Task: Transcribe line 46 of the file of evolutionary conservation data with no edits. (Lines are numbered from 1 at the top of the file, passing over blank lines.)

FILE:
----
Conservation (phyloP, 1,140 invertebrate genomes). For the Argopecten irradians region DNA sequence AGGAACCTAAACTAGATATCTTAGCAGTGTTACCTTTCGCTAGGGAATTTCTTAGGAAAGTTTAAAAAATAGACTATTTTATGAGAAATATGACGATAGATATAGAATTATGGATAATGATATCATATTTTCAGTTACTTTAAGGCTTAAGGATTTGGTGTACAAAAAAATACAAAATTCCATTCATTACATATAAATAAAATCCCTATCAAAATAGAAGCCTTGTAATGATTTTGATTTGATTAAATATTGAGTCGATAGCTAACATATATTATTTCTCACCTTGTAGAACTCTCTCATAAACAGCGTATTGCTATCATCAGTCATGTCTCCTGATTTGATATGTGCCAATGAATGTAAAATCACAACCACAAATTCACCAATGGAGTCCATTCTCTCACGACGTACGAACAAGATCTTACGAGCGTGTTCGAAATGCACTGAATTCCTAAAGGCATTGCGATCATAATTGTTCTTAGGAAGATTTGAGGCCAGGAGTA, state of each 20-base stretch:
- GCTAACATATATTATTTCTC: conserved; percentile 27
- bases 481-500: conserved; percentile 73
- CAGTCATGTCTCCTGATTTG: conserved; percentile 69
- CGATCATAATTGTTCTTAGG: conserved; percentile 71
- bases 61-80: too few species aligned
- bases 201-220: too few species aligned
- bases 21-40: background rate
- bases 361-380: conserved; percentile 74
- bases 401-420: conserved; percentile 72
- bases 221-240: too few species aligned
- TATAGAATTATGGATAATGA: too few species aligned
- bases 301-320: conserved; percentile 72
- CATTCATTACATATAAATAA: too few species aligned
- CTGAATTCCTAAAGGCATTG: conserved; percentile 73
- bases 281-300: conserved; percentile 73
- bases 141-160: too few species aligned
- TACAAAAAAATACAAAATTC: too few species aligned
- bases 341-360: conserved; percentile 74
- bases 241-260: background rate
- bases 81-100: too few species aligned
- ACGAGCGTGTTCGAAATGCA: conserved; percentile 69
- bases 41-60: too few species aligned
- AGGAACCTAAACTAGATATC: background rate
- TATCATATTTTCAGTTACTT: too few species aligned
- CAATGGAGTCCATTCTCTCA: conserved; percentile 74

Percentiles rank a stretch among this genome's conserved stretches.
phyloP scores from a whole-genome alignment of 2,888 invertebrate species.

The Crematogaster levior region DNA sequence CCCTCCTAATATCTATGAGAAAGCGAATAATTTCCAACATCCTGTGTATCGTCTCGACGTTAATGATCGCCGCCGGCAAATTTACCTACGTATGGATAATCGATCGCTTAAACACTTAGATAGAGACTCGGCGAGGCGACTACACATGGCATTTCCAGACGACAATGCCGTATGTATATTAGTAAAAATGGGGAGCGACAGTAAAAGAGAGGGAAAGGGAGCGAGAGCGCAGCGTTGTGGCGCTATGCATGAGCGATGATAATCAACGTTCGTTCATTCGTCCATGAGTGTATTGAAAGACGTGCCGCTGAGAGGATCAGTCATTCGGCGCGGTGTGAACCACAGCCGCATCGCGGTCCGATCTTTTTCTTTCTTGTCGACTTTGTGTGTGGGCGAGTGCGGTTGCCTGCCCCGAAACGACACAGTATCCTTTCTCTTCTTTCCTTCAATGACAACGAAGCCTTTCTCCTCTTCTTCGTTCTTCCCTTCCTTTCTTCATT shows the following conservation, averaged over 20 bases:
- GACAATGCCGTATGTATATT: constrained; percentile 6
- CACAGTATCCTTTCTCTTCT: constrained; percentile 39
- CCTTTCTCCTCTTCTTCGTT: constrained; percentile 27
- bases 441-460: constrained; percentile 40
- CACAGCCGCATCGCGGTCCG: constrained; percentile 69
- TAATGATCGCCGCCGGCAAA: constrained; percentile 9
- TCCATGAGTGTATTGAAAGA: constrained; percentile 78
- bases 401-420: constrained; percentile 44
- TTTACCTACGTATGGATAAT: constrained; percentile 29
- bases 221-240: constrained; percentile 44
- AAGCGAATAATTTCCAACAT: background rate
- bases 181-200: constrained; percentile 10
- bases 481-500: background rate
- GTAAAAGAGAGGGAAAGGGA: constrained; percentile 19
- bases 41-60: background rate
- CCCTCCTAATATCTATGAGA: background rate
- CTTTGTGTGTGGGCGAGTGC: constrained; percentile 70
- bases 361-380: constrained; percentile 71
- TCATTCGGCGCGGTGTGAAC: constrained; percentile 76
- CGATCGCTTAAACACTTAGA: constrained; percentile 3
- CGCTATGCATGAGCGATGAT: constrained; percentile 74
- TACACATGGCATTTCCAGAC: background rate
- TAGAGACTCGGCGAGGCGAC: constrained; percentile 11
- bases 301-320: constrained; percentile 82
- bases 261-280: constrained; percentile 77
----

- CTTTGTGTGTGGGCGAGTGC: constrained; percentile 70